Precious moments

Updated: Aug 31 2014, 05:36am hrs
GOLD IS a strange equaliser. While it created civilisations, new worlds and new orders, it also led to bankruptcy and demise of great nations and grand empires. Once seen as a symbol of stability and inextricably bound up with notions of what a currency should be, the monetary metalwhen its enduring ability was combined with speculationwas also behind the ruination of many developed societies in the past.

In his new book, War and Gold, Kwasi Kwarteng likes to call that phenomenon order and chaos, and make us believe that the history of money is like an oscillation between these two conditions. Periods of momentary chaos, such as the one after the introduction of the American continental paper money or the French revolutionary assignat in the late 18th century, were followed by moments of relative order, as proven by the gold standarda monetary system in which the standard economic unit of account is based on a fixed quantity of gold.

In a similar pattern, writes Kwarteng, the relative order of the Bretton Woods system of monetary management, which lasted almost three decades, followed the disorder of the 1920s and 1930s. The post-1971 settlement, in which currencies were allowed to float freely against one another without any reference to gold, was again a period of relative chaos.

London-born Kwarteng, who worked as an analyst in financial services before becoming a member of the British parliament, takes readers on a roller-coaster ride into modern-age history, as he presents a captivating study of the present through the lens of the past. But any work of history has to have a starting point. Kwarteng begins his journey with the 16th-century Spanish conquistadors, who brought treasures of gold and silver from the New World into the Old. The single-minded influx and use of precious metals for waging international wars eventually led to higher prices, bankruptcy, and later, the end of a great era.

This cautionary episode, Kwarteng says, holds tremendous significance in the history of money, as it has been repeated many times up to the present day, causing many great nations of the world to slip into a state of economic ruin, from which many are still trying to escape. This book argues that the needs of government spending, in particular relating to war finance, are responsible for the development of what is often thought of as a narrow and specialist field, that of monetary policy.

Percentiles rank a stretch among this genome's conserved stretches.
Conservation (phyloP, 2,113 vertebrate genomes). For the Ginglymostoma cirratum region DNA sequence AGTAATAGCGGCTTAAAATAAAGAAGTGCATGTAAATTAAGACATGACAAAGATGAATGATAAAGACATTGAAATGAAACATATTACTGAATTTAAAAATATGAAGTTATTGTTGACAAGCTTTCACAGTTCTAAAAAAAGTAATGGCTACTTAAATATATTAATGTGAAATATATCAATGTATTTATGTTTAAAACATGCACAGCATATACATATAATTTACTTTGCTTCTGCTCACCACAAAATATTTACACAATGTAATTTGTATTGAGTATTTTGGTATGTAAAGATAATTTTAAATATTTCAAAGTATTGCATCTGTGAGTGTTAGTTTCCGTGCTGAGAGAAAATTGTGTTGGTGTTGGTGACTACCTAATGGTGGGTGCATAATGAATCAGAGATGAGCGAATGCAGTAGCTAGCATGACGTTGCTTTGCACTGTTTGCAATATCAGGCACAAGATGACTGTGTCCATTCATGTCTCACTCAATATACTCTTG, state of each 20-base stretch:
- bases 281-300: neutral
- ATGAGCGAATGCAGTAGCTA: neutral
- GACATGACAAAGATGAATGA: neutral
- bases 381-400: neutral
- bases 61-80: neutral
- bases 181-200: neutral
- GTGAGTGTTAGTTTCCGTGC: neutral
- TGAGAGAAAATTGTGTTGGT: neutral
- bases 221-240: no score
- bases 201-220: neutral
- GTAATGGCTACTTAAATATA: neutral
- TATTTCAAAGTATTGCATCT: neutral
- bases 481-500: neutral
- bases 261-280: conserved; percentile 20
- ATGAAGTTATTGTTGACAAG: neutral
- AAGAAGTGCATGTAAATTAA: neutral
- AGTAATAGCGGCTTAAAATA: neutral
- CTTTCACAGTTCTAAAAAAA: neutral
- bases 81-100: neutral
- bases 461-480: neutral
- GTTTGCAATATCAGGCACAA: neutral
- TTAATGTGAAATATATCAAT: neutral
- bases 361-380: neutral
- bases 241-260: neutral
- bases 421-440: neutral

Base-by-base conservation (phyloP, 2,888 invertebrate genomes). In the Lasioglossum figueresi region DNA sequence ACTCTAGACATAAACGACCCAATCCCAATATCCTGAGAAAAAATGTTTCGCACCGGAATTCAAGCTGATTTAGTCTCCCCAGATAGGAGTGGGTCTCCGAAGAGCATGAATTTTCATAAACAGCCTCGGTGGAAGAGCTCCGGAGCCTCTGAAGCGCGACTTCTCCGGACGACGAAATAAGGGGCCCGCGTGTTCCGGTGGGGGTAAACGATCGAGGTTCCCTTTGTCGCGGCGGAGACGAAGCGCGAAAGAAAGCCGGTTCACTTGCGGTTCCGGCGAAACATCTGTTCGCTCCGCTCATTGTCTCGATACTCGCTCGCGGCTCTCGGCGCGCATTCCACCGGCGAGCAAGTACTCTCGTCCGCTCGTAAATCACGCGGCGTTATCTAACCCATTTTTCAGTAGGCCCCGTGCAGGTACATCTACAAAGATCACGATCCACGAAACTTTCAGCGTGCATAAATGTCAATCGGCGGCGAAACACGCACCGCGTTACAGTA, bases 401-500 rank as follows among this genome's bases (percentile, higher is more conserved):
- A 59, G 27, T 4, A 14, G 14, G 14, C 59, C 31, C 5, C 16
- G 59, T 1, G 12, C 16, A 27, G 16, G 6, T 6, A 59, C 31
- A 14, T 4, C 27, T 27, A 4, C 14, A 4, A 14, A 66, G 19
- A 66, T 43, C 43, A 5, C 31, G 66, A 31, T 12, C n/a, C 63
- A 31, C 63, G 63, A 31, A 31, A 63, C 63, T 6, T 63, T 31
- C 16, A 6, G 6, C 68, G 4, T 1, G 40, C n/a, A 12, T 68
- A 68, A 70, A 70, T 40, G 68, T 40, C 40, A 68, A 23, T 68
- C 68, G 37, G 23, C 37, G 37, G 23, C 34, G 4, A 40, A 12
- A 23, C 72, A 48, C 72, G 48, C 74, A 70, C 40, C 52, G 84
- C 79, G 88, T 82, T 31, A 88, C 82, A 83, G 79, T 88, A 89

Kwarteng began research for the book after he was partly motivated by a desire to understand the background of the financial crisis of 2008. But in doing so, he exposes a pattern of financial debt stretching back hundreds of years, from the American Revolution to the modern-day rise of China as an Asian superpower. In between, he touches upon several other turning points in the history of money, such as the American Civil War (1861-1865), the first industrial conflict in which guns, railways and capital were deployed to ensure total victory; the first World War (1914-18) in which governments resorted to paper money and borrowed unprecedented amounts to spend on armaments; German inflation, which was stoked by paper money in the early 1920s; the Wall Street crash in 1929; and, more recently, the introduction of the euro; the Greek crisis and the eventual discontent over austerity measures imposed by the Eurozone, among others. All along, Kwarteng tries to keep his offering a work of history, not a tract of economic theory. It helps that the book uses fairly basic economic concepts just like one might find in newspapers and financial journalism, and not theoretically robust definitions of money, which, the author himself admits, tend to be incoherent or too abstruse to be useful.

Kwarteng doesnt leave any doubt in the minds of critics when he writes that the book is not advocating a return to the gold standard of the pre-1914 era. It simply tries to tell the story of some of the monetary developments which have shaped governments in the last 500 years, he writes, later adding: The gold standard will never formally return, but movements in the price of gold may well suggest that investors, in their lack of faith in

paper money, have informally adopted one, he adds.

Kunal Doley